1995 was the year that Denis O’Brien went from relative obscurity to becoming one of the best-known figures in Irish corporate life, not to mention Irish life generally. As the year started the then 37-year old was already the owner of a number of private radio stations and had been a failed bidder for the first national private radio licence, a competition he had lost to the ill-fated Century Radio. His Esat Telecom was busy trying to barge its way into the fixed-line telecoms market, then a monopoly run by the State-owned Telecom Éireann.
O’Brien’s interest in bidding for the State’s hugely lucrative second mobile phone licence was generally known, but the favourite was a consortium called Persona, which numbered Motorola among its members. O’Brien’s partner in Esat Digifone was the Norwegian telecoms giant, Telenor.
The bids were submitted on August 4th, 1995, and Digifone’s winning of the licence was announced on October 25th, 1995, by the then minister for communications, Michael Lowry, at a press conference in his department. O’Brien is understood to have jumped and put his fist through a roof panel in his offices when he heard the news. By the end of the decade O’Brien had fallen out with his Norwegian partners, and when he sold out to BT the £230 million plus he got from the deal cemented his image as the poster child of the new Ireland.
Three years later the Moriarty tribunal announced it was investigating possible payments by O’Brien to Lowry, and interference by the latter in the licence competition. It was not until 2011 that the tribunal gave its findings – Lowry had interfered with the competition, to the benefit of Esat, and O’Brien had sought to make payments to Lowry. The two men insist the tribunal got it wrong.
The fact that O’Brien’s Esat Digifone had won the “fiercely fought” battle for the State’s second mobile phone licence was reported on the front page of The Irish Times the day after the announcement, in a single column report by the current business editor, John McManus.
The story dominated the business pages inside. The story appeared in all the business pages of that day’s newspapers and continued to be a major story for the following two years.
On August 4th, 1995, the day the bids had to be submitted, Esat had delivered its bid using a 40ft articulated truck emblazoned with the words “Esat Digifone”, dry ice and Telenor staff dressed as Vikings. This sort of pizzazz became a feature of the years when Esat was in business, and it created a new atmosphere in the Irish business world. O’Brien’s spectacular success also served as a major boost to the idea of entrepreneurism in Ireland.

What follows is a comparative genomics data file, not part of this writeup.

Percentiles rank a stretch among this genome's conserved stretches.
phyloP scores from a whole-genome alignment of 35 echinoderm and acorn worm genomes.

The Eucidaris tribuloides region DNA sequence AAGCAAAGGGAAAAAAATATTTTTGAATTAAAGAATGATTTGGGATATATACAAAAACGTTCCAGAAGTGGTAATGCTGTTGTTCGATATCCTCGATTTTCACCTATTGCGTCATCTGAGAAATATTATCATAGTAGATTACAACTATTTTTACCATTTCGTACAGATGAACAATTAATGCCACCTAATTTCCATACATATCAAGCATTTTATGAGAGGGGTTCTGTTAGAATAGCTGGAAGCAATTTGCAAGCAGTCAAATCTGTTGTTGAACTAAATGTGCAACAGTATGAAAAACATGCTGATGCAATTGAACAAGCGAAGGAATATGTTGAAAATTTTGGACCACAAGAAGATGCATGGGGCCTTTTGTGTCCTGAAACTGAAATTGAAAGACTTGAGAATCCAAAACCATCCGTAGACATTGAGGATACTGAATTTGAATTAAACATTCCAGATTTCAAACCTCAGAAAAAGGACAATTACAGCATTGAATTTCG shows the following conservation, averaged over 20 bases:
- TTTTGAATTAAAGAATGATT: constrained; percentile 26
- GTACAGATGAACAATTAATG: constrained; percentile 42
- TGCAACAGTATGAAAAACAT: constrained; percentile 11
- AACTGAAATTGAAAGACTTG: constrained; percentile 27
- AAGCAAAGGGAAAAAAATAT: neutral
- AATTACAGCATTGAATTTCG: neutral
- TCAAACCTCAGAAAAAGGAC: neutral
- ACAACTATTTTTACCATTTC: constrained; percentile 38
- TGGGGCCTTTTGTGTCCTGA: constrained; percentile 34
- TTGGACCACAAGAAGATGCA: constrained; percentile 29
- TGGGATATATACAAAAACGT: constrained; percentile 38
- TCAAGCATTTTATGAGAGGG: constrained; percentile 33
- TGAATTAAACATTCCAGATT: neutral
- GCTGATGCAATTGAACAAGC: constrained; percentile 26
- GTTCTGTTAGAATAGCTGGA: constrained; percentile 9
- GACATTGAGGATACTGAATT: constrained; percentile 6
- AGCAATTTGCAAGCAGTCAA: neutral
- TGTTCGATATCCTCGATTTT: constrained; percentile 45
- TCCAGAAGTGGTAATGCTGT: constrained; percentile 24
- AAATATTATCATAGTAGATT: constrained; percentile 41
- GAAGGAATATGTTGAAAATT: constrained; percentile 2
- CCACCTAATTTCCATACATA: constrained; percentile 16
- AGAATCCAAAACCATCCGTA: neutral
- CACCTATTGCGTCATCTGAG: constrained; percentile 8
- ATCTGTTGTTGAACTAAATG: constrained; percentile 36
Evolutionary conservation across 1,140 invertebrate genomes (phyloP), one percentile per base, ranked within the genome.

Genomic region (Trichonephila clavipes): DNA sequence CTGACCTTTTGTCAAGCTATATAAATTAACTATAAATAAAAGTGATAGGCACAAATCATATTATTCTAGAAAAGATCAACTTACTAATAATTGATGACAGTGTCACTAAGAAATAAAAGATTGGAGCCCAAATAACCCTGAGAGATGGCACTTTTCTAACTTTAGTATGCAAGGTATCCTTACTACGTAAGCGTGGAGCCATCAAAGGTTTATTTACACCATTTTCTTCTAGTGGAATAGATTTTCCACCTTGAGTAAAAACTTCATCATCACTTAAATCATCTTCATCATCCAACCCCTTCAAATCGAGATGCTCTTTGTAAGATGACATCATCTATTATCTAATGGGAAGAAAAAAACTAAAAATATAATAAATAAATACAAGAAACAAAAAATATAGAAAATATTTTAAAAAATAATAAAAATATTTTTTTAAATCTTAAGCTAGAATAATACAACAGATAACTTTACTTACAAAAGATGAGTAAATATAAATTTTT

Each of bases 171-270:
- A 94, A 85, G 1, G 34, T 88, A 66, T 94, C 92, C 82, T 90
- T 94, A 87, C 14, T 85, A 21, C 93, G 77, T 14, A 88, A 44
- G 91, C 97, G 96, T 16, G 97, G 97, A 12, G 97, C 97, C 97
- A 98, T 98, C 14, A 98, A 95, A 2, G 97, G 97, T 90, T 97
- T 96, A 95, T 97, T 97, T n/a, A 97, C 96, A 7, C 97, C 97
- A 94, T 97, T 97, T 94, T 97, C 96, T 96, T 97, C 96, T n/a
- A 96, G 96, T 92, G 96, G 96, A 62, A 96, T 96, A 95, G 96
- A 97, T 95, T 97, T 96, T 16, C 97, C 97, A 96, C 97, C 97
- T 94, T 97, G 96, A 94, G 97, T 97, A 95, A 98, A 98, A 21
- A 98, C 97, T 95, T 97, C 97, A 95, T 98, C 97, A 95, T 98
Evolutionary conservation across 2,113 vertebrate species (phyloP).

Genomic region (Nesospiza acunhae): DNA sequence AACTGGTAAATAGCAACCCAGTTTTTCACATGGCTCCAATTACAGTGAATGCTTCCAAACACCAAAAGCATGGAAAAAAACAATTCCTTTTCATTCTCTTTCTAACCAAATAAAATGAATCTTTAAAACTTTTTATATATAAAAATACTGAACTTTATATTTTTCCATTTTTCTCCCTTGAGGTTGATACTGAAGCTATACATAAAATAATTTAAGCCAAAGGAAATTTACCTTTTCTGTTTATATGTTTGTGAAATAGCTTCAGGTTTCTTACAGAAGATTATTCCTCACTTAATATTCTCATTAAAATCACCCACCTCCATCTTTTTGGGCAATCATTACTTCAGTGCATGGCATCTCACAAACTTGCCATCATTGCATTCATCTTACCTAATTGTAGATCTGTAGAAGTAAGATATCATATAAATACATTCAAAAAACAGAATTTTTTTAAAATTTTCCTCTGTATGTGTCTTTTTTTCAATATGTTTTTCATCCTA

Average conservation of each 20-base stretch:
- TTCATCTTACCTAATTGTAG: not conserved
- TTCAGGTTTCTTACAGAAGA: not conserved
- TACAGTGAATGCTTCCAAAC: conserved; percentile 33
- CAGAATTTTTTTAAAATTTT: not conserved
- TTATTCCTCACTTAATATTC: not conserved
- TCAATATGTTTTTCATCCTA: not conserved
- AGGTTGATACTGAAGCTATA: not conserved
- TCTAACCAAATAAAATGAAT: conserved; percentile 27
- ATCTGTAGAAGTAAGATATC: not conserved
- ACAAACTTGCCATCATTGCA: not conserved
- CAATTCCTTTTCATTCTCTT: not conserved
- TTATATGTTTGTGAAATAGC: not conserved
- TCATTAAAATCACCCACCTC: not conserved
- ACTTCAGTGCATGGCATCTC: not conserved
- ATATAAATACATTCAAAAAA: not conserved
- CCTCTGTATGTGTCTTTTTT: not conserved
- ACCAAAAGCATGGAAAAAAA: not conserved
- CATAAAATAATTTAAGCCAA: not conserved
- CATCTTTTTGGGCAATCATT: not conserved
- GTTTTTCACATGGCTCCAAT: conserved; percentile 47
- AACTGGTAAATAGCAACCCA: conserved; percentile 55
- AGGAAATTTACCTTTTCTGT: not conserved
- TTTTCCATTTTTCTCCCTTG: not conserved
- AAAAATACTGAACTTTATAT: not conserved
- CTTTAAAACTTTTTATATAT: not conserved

O’Brien’s smiling face dominated the front page of The Irish Times on January 12th, 2000, the day after the announcement that BT had bought his telecoms business from him. The £230 million O’Brien personally was to get from the deal created a whole new template for what was possible in Irish business.
While O’Brien’s youth and success served as a new and positive role model for younger Irish entrepreneurs, and provided a shot of excitement to Irish business journalism, his decision to move his tax residency outside Ireland, followed by revelations at the Moriarty tribunal, complicated people’s attitude towards him.
Some people’s admiration remained relatively uncomplicated, giving greater weight to the commercial success and spectacular accumulation of riches, while others tempered their appreciation for what he had achieved and the investments he continued and continues to make in Ireland with consideration of the controversies and their effect on corporate life.
Few businessmen have had the effect O’Brien has had on Irish business journalism, given that he is the biggest private owner of media here by a long shot.
He is famous for his tendency to initiate legal action (as he is fully entitled to do) against those whom he believes have defamed him. Many of those in politics and the media wonder at the effect this tendency, coupled with his position as a media baron, has on Irish journalism, and business journalism in particular. The decision to take a case against journalist Sam Smyth personally, but not against the media in which he had published or broadcast the items complained of, was a particularly notable development.
On the other hand, O’Brien has ploughed an enormous amount of money into his Irish media investments. His Communicorp radio group has been loss-making for years, and his shareholding in Independent News & Media cost him approximately half a billion euro. Much of the value of the latter has since disappeared.
Colm Keena covered the Moriarty tribunal for The Irish Times from 1997 to 2011. He is public affairs correspondent with The Irish Times.